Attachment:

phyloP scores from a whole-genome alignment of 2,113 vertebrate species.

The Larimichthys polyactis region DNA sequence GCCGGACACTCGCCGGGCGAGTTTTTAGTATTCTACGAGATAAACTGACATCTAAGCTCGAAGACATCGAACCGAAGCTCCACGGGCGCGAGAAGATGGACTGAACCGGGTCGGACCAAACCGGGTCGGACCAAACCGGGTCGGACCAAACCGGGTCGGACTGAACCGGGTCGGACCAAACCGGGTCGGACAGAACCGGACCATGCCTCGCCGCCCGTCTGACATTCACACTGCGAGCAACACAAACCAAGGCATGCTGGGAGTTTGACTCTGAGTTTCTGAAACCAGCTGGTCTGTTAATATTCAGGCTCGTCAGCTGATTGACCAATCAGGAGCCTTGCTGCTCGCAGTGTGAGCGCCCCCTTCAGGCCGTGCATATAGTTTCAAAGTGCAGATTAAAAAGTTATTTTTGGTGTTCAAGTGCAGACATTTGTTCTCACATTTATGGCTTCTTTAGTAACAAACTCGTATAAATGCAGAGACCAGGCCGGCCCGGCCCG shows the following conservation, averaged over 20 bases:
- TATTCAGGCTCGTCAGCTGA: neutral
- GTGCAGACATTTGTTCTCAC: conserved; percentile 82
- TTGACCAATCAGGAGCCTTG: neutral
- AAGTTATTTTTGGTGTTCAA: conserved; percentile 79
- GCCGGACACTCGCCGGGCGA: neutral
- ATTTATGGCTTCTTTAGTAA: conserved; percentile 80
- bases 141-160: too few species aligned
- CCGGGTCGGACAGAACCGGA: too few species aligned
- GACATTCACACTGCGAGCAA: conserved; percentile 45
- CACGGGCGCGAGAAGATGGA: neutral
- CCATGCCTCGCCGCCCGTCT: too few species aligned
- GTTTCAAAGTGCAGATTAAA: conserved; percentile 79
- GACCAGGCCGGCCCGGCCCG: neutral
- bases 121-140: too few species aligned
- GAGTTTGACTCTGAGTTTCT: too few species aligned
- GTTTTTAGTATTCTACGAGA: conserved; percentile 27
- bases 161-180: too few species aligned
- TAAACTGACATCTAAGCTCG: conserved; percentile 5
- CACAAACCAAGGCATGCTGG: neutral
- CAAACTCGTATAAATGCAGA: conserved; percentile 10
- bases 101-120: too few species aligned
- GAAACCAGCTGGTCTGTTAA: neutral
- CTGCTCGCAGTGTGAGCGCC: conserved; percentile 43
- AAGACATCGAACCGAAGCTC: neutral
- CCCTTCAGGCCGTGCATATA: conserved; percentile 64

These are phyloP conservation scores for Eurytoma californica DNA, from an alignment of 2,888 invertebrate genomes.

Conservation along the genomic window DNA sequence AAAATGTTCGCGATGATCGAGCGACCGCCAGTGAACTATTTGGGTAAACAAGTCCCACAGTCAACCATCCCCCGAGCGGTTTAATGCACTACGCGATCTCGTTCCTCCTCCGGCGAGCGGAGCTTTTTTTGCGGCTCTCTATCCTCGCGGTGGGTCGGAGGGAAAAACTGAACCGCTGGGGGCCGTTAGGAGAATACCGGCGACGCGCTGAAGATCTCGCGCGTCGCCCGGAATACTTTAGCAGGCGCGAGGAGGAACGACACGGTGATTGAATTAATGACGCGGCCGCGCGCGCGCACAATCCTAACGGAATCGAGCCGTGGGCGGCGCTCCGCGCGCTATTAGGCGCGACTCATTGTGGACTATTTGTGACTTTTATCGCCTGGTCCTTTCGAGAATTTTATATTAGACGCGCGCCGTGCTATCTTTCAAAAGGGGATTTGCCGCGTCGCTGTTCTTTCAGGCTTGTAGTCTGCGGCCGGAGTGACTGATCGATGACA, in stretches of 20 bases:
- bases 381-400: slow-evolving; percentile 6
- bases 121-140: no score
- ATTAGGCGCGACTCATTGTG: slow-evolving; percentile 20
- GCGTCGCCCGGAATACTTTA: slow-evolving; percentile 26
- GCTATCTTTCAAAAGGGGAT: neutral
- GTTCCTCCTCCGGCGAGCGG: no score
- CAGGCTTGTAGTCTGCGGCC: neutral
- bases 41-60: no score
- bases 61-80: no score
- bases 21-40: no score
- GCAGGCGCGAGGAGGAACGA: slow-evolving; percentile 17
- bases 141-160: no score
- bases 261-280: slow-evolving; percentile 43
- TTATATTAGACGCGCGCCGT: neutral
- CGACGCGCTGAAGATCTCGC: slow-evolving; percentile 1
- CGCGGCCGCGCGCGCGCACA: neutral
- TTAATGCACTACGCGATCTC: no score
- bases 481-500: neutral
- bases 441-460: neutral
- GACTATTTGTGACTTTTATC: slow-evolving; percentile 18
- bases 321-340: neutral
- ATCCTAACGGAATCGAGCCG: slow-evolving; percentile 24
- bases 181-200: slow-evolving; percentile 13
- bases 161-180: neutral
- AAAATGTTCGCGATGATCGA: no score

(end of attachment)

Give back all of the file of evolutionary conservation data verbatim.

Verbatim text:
phyloP scores from a whole-genome alignment of 2,113 vertebrate species.

The Larimichthys polyactis region DNA sequence GCCGGACACTCGCCGGGCGAGTTTTTAGTATTCTACGAGATAAACTGACATCTAAGCTCGAAGACATCGAACCGAAGCTCCACGGGCGCGAGAAGATGGACTGAACCGGGTCGGACCAAACCGGGTCGGACCAAACCGGGTCGGACCAAACCGGGTCGGACTGAACCGGGTCGGACCAAACCGGGTCGGACAGAACCGGACCATGCCTCGCCGCCCGTCTGACATTCACACTGCGAGCAACACAAACCAAGGCATGCTGGGAGTTTGACTCTGAGTTTCTGAAACCAGCTGGTCTGTTAATATTCAGGCTCGTCAGCTGATTGACCAATCAGGAGCCTTGCTGCTCGCAGTGTGAGCGCCCCCTTCAGGCCGTGCATATAGTTTCAAAGTGCAGATTAAAAAGTTATTTTTGGTGTTCAAGTGCAGACATTTGTTCTCACATTTATGGCTTCTTTAGTAACAAACTCGTATAAATGCAGAGACCAGGCCGGCCCGGCCCG shows the following conservation, averaged over 20 bases:
- TATTCAGGCTCGTCAGCTGA: neutral
- GTGCAGACATTTGTTCTCAC: conserved; percentile 82
- TTGACCAATCAGGAGCCTTG: neutral
- AAGTTATTTTTGGTGTTCAA: conserved; percentile 79
- GCCGGACACTCGCCGGGCGA: neutral
- ATTTATGGCTTCTTTAGTAA: conserved; percentile 80
- bases 141-160: too few species aligned
- CCGGGTCGGACAGAACCGGA: too few species aligned
- GACATTCACACTGCGAGCAA: conserved; percentile 45
- CACGGGCGCGAGAAGATGGA: neutral
- CCATGCCTCGCCGCCCGTCT: too few species aligned
- GTTTCAAAGTGCAGATTAAA: conserved; percentile 79
- GACCAGGCCGGCCCGGCCCG: neutral
- bases 121-140: too few species aligned
- GAGTTTGACTCTGAGTTTCT: too few species aligned
- GTTTTTAGTATTCTACGAGA: conserved; percentile 27
- bases 161-180: too few species aligned
- TAAACTGACATCTAAGCTCG: conserved; percentile 5
- CACAAACCAAGGCATGCTGG: neutral
- CAAACTCGTATAAATGCAGA: conserved; percentile 10
- bases 101-120: too few species aligned
- GAAACCAGCTGGTCTGTTAA: neutral
- CTGCTCGCAGTGTGAGCGCC: conserved; percentile 43
- AAGACATCGAACCGAAGCTC: neutral
- CCCTTCAGGCCGTGCATATA: conserved; percentile 64

These are phyloP conservation scores for Eurytoma californica DNA, from an alignment of 2,888 invertebrate genomes.

Conservation along the genomic window DNA sequence AAAATGTTCGCGATGATCGAGCGACCGCCAGTGAACTATTTGGGTAAACAAGTCCCACAGTCAACCATCCCCCGAGCGGTTTAATGCACTACGCGATCTCGTTCCTCCTCCGGCGAGCGGAGCTTTTTTTGCGGCTCTCTATCCTCGCGGTGGGTCGGAGGGAAAAACTGAACCGCTGGGGGCCGTTAGGAGAATACCGGCGACGCGCTGAAGATCTCGCGCGTCGCCCGGAATACTTTAGCAGGCGCGAGGAGGAACGACACGGTGATTGAATTAATGACGCGGCCGCGCGCGCGCACAATCCTAACGGAATCGAGCCGTGGGCGGCGCTCCGCGCGCTATTAGGCGCGACTCATTGTGGACTATTTGTGACTTTTATCGCCTGGTCCTTTCGAGAATTTTATATTAGACGCGCGCCGTGCTATCTTTCAAAAGGGGATTTGCCGCGTCGCTGTTCTTTCAGGCTTGTAGTCTGCGGCCGGAGTGACTGATCGATGACA, in stretches of 20 bases:
- bases 381-400: slow-evolving; percentile 6
- bases 121-140: no score
- ATTAGGCGCGACTCATTGTG: slow-evolving; percentile 20
- GCGTCGCCCGGAATACTTTA: slow-evolving; percentile 26
- GCTATCTTTCAAAAGGGGAT: neutral
- GTTCCTCCTCCGGCGAGCGG: no score
- CAGGCTTGTAGTCTGCGGCC: neutral
- bases 41-60: no score
- bases 61-80: no score
- bases 21-40: no score
- GCAGGCGCGAGGAGGAACGA: slow-evolving; percentile 17
- bases 141-160: no score
- bases 261-280: slow-evolving; percentile 43
- TTATATTAGACGCGCGCCGT: neutral
- CGACGCGCTGAAGATCTCGC: slow-evolving; percentile 1
- CGCGGCCGCGCGCGCGCACA: neutral
- TTAATGCACTACGCGATCTC: no score
- bases 481-500: neutral
- bases 441-460: neutral
- GACTATTTGTGACTTTTATC: slow-evolving; percentile 18
- bases 321-340: neutral
- ATCCTAACGGAATCGAGCCG: slow-evolving; percentile 24
- bases 181-200: slow-evolving; percentile 13
- bases 161-180: neutral
- AAAATGTTCGCGATGATCGA: no score